There’s an uncomfortable feature of the global manufacturing supply chain that no one wants to talk about: The fact that over 98% of the supply chain is made up of SMEs otherwise known as: small and medium sized entities. (Source: US National Association of Manufacturers - companies with less than 500 employees). In fact, these SMEs are not only the engine room of global manufacturing supply chains, but are critical to societies and national economies. For example, over 3/5ths of people in the UK are employed by SMEs.
Understanding and recognizing that global supply chains are extremely asymmetrical is critical to begin to solve today’s complex supply chain problems.
In recent years, the rate of change of technology to improve supply chain businesses has steadily accelerated. In fact, not a day goes by when we don’t hear something about how blockchain, AI or some other emerging technology is going to solve all our supply chain woes.
You might argue that we don’t need AI to solve multi-tier supply chain risk. After all, actuarial methods for solving insurance risk problems are the very same methods we can use to project risk in manufacturing and service supply chains. So what’s the difference? Why can we (profitably) predict the life expectancy of a life insurance holder and yet we don’t know the probability that our critical inbound parts are sitting on a ship stranded in the Suez Canal?
One of the primary differences is data quality - or to be more specific: high-fidelity data quality across multi-tier supply chain networks.
Multi-tier visibility is critical because with it, we can model all potential outcomes.
The reason it is so hard to achieve is because of the 98% problem: the majority of the supply chain is not digitized and is in no position to efficiently share data. So how do we solve this?
Part of the problem is that small suppliers are extremely reluctant to share data for fear of it being used against them by their larger customers. Another part of it is that there is incredibly poor adoption of technology by SMEs - so the methods of sharing are non-existent - even if the intention is there. There’s also a very limited understanding of what technological solutions are available to SMEs. Stakeholders literally don’t know what they don’t know and don’t know where to start. Lastly, there’s not enough investment in technology for SMEs because there’s a feeling from tech investors that SMEs have low LTV (lifetime value) and that the sales cycles are too long for a disproportionately small return. There’s certainly truth in this. In future posts, I’ll detail out how we are approaching these issues.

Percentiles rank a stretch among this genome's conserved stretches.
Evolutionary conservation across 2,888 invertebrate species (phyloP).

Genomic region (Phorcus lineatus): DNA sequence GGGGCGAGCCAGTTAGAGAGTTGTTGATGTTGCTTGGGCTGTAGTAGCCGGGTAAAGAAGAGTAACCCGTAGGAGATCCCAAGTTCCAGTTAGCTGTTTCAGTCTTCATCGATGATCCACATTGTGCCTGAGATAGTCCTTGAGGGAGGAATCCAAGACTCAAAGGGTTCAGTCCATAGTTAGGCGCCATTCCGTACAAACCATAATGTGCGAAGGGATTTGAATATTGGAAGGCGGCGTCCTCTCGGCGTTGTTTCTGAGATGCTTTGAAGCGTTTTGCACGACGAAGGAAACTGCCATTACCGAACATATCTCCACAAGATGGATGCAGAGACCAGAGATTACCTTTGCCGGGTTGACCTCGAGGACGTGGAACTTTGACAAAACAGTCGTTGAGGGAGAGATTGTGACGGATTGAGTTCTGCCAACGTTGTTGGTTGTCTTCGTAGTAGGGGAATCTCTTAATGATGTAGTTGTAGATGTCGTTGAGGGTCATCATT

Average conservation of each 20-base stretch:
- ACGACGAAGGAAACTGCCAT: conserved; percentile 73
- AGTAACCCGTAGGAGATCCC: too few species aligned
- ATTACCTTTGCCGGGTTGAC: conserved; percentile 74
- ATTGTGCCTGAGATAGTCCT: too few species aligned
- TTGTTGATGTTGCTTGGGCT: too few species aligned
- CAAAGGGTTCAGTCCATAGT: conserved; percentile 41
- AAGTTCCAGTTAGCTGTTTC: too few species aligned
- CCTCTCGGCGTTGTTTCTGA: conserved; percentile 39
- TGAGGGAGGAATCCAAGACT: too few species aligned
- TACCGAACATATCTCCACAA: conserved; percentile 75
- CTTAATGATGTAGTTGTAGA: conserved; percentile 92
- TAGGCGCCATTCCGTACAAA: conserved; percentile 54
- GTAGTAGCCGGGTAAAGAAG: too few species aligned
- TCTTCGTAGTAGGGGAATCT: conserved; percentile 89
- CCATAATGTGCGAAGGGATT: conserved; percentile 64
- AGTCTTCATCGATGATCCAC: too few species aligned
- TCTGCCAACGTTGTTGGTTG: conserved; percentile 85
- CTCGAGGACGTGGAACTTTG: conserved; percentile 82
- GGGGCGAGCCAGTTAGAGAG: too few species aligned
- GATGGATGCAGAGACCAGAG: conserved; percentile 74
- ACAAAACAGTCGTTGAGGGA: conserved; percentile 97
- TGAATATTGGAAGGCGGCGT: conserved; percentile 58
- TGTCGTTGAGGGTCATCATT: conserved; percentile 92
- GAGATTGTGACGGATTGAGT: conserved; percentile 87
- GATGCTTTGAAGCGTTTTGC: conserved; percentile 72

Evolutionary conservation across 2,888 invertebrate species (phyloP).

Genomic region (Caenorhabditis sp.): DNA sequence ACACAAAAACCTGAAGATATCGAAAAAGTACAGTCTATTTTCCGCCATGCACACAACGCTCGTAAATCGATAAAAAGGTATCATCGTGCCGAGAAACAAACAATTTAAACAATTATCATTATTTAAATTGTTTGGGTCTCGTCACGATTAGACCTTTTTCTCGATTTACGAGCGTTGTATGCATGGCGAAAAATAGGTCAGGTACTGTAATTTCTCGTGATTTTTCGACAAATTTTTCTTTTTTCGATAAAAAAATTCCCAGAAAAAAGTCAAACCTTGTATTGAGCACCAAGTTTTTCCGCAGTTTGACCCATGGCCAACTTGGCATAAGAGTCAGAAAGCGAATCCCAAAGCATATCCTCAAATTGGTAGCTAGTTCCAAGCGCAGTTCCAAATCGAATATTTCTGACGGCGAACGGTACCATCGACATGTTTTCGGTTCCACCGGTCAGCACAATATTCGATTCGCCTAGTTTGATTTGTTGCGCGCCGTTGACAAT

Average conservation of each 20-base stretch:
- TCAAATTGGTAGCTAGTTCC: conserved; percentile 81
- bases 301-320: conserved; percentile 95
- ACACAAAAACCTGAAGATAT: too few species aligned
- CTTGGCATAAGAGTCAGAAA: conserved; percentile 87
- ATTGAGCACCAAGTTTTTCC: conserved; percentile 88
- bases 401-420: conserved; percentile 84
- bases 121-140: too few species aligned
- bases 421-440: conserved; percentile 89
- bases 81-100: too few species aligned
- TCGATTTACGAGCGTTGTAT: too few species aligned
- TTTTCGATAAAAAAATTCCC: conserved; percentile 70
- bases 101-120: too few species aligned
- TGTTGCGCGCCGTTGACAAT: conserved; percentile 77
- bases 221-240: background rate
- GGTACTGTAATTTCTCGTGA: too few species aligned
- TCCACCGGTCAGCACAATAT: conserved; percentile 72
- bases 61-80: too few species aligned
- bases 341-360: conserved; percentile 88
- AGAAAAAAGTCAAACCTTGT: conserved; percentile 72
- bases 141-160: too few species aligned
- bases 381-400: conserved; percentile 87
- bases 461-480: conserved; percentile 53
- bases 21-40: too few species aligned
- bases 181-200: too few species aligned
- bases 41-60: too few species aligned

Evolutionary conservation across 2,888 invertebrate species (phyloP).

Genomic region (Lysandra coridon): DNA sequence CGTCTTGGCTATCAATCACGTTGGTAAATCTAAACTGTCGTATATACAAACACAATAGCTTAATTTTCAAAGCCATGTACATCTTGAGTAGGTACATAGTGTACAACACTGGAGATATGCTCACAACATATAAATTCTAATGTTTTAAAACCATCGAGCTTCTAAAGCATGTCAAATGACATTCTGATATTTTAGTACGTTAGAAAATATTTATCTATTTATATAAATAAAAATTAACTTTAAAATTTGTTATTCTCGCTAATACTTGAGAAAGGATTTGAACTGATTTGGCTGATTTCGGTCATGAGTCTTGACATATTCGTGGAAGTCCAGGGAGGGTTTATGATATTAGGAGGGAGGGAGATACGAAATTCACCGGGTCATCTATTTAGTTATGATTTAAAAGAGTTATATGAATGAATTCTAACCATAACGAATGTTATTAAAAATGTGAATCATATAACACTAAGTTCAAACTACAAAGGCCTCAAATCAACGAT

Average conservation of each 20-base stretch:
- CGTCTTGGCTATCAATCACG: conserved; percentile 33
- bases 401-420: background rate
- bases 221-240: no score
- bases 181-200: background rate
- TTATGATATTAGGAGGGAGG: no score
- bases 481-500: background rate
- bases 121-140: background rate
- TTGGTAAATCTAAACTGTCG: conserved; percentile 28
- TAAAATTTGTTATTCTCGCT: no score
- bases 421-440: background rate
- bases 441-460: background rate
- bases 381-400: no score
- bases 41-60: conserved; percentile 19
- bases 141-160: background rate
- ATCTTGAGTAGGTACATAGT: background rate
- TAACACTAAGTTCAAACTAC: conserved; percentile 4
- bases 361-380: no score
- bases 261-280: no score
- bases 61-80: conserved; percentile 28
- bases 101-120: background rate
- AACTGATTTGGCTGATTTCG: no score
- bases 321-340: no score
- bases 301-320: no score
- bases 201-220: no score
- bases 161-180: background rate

At Enspan, we are out to solve this very problem because as supply chain professionals having worked with the largest manufacturing companies in the world, we’ve noticed that almost none have visibility to their suppliers past Tier 1. There’s a lot of chatter about Control Towers etc., but how do you run a Control Tower that cannot see past Tier 1?
Until someone solves the inhibitors of digitizing Tier 2 and beyond, larger manufacturers will have to deal with an opaque supply chain and all of the issues that that brings.
If you are truly interested in gaining visibility to your multi-tier supply chain partners, then stick around for further posts on the topic or visit us at enspan.io to learn more. Feel free to reach out to have a 1:1 discussion about how your supply chain can benefit from greater visibility and how we overcome the challenges of the asymmetrical SME problem.